This way direct ILL by patrons can be more effective and efficient. There
was also discussion about OCLC partnering with the full-text providers,
although there seems to be movement in that direction. It was felt that
OCLC is the only entity with the size and clout to work with the database
vendors. Finally, it was mentioned that perhaps OCLC should look into
partnering with RLG.

Regarding the second question, *What components of your library services
could be significantly strengthened by OCLC*s partnership with information
producers? How?* the group felt the following areas would be strengthened=
:
 courseware development software and electronic reserves. It was noted tha=
t
if an institution provides the courseware in the system then they should ge=
t
credits on their invoice.

In summary, the group presented these three ideas for the whole Users
Council:

1. It is felt that libraries would be enriched by a machine-readable
journal collection similar to Books for College Libraries. This would not
necessarily be the same titles from Elsevier that are used by large researc=
h
libraries, but rather titles for the undergraduate and master*s degree
granting institutions. There would be issues of access and two parallel
tracks--one for undergraduate and one more research-oriented. It also was
noted that there should be an unbundling of the titles, allowing libraries
to buy only an article from a title, if needed, but not the whole title.

2. A monograph project needs to be developed and started. This would mak=
e
use of OCLC*s developments in the electronic archiving area.

3. Greater emphasis needs to be placed on the use of non-traditional
information sources.


SMALL ACADEMIC LIBRARIES

Elaine Cline, Leader
Jennifer Morris, Recorder

A. What types of partnerships?
     1. Recon for older govt. docs--i.e., pre 1976. These items have no
item #*s, but could use SUDOC# or Bureau
     2. Provide CDT for all gov*t docs with imbedded URL*s and maintain
them (PURL*s). Like major microforms, subscription basis.
     3. Provide serials bib records for other electronic journals services
(EBSCO, Project MUSE, UMI ProQuest Direct, JSTOR, etc.) and update
     4. With newspapers like the Philadelphia Inquirer for full text (not
network-able; not on web)
     5. *Bib-not* service for reporting on merged and deleted bib
records--esp. for serials
     6. AMIGOS collection analysis product on CD-ROM--could OCLC provide i=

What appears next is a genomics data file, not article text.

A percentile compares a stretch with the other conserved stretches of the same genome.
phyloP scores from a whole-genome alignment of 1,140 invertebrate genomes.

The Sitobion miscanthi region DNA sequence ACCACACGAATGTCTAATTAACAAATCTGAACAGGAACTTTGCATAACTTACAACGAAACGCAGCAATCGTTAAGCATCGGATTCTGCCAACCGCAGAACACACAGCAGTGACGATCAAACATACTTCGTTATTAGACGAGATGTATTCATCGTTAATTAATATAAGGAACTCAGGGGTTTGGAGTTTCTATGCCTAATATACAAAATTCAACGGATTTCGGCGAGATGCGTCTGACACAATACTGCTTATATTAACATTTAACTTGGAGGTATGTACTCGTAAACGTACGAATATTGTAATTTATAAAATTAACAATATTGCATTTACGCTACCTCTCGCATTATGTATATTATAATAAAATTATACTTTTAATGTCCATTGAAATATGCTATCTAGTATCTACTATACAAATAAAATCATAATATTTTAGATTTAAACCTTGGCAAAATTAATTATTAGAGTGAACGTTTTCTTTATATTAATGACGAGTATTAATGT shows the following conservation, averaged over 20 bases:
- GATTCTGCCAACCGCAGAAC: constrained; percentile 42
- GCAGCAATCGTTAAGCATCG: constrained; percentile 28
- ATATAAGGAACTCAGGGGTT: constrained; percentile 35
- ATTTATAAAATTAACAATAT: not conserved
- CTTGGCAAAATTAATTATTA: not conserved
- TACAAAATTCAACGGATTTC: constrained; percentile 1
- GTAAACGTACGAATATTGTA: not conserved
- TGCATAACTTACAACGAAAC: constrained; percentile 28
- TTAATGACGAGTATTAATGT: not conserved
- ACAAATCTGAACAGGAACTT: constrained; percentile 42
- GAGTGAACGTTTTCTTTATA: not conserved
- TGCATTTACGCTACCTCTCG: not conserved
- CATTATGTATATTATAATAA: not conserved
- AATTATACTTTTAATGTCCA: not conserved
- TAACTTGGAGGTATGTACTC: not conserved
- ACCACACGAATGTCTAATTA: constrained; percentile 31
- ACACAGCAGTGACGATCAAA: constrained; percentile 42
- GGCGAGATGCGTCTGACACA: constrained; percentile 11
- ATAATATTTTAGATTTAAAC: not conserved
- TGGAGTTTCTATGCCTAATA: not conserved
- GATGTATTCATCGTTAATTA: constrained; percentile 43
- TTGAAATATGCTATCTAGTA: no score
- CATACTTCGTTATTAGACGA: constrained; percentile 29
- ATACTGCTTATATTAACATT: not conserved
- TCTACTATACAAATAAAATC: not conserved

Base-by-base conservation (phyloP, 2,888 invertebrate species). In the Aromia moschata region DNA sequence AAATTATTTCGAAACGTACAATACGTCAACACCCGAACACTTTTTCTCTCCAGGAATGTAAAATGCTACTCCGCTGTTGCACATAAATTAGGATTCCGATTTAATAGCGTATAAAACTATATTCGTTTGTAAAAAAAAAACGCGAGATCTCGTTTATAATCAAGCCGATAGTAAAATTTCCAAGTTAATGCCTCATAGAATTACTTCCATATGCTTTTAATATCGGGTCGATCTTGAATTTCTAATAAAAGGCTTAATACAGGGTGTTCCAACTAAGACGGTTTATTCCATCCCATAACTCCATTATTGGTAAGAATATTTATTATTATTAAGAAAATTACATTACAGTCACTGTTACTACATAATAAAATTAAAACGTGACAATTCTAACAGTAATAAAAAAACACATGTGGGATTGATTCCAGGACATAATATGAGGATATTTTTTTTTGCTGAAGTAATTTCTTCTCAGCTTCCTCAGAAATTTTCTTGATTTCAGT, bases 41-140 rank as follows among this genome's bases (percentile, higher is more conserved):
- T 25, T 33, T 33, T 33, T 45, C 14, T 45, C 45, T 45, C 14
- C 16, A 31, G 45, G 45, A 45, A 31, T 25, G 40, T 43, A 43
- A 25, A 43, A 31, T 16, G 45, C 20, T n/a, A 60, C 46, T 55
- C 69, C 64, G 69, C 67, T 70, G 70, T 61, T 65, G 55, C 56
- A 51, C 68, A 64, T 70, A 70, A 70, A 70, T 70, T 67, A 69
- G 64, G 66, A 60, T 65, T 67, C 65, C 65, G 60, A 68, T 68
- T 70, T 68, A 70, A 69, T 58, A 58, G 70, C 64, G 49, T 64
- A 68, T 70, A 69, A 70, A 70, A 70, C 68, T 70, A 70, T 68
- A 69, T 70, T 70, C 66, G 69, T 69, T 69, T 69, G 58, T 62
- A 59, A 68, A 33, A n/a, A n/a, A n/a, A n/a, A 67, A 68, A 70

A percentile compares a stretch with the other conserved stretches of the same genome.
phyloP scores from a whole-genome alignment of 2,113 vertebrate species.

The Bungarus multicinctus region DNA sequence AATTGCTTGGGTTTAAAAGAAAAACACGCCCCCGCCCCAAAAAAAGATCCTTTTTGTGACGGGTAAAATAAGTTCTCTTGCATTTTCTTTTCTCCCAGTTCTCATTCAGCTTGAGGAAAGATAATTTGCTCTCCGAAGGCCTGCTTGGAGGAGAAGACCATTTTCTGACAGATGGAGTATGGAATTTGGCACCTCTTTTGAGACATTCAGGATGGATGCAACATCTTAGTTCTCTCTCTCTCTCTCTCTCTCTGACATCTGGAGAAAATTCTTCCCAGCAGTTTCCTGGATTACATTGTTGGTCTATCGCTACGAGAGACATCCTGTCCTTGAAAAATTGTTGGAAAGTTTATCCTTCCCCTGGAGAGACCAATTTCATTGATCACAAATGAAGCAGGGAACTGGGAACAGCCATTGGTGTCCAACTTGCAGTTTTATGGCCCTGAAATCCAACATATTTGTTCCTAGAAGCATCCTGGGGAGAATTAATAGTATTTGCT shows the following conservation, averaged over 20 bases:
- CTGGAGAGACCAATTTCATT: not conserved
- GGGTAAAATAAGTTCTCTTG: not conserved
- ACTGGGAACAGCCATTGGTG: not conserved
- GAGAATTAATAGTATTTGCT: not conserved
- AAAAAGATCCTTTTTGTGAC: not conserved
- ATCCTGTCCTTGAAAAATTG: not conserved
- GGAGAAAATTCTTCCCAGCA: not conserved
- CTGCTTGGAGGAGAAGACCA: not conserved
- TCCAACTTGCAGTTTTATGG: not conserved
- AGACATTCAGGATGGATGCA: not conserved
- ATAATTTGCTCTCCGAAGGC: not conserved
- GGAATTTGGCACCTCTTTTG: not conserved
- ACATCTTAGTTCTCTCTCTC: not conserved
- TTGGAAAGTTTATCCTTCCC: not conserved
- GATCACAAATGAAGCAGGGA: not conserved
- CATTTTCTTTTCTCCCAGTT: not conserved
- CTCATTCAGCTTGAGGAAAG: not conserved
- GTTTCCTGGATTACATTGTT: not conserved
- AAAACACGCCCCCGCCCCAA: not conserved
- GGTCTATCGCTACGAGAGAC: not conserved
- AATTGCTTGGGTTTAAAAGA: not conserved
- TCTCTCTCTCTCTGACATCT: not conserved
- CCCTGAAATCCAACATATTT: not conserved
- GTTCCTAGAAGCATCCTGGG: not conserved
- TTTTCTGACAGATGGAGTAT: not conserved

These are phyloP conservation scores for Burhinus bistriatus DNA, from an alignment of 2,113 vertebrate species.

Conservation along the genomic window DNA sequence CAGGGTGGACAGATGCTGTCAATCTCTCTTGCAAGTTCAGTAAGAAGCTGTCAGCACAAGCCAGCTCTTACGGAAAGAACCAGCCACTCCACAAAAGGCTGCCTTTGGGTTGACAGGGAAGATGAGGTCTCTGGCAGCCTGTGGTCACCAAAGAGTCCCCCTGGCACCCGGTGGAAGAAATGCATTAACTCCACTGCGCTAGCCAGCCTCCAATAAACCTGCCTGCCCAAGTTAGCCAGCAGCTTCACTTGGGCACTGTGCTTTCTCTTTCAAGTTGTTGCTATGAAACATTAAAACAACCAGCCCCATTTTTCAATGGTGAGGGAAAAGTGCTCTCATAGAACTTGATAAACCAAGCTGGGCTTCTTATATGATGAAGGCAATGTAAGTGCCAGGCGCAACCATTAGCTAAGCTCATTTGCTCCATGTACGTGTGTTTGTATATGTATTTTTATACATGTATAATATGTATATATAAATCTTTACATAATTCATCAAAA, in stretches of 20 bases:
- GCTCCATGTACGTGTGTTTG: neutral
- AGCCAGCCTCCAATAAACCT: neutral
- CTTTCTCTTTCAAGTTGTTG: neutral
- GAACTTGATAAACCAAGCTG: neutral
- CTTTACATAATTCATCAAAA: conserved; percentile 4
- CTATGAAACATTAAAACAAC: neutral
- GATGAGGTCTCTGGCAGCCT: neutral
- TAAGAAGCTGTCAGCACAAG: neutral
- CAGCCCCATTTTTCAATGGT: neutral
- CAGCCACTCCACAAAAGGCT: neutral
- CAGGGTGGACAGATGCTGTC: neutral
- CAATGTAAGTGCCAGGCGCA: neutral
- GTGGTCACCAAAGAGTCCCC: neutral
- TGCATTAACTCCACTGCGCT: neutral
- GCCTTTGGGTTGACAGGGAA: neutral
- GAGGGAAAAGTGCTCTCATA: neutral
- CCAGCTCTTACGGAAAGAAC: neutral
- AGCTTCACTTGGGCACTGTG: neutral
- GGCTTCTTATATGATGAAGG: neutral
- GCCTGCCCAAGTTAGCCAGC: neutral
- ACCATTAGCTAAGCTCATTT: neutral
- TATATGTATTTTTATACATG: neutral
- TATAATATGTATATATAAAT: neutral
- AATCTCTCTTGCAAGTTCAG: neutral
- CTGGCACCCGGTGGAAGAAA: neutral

t
on a more regular and interactive basis? Gary Houk says a similar function
was done for FGCU. Maybe part of new collection analysis tool.
     7. As libraries start digitizing, need a storage mechanism for
archiving. Pricing should be set up so that libraries could pay a one-time=
,
up-front fee (large) which is easier for library budgeting than ongoing
annual payments--*Electronic Perpetual Care.* May offset some costs by
royalty payments by users. Archive file available on FirstSearch.
     8. GPO partnership for archiving, preservation
     9. Individual journal publisher partnerships for archiving
     10. OCLC alert on special collections--OCLC and individual
institutions

B. What components could be strengthened?
     1. OCLC*s goal to integrate and make seamless access available is a
tremendous value-added service.
     2. The holdings record is unique value-added data.
     3. Work with publishers to get more consistent and stable holdings.
 They need to see the big picture. Work with university presses and some
professional associations.
     4. OCLC partner with push technologies--even if it*s Microsoft!
     5. Partnering with producers of administrative software to track
number of searches per patron, number of ILL*s per patron. Need usage
statistics in a standardized form like Excel.
     6. Help libraries provide information to their clientele.
     7. Partner with genealogical sources (Mormon Church?)
     8. Broadcast searches through many databases
     9. Partnerships with local systems vendors

C. Other Services
     1. Library staff need entirely new visions of the future--the OCLC
Institute could offer regional workshops. Or, should the networks do this?
 (Much discussion on this; no resolution)

D. Issues Unique to Small Academic Libraries
     1. Pricing of OCLC products for small libraries is almost always
higher than competitors* prices
     2. Small libraries may need more plug & play products--don*t have
staff or campus resources to maintain some of these products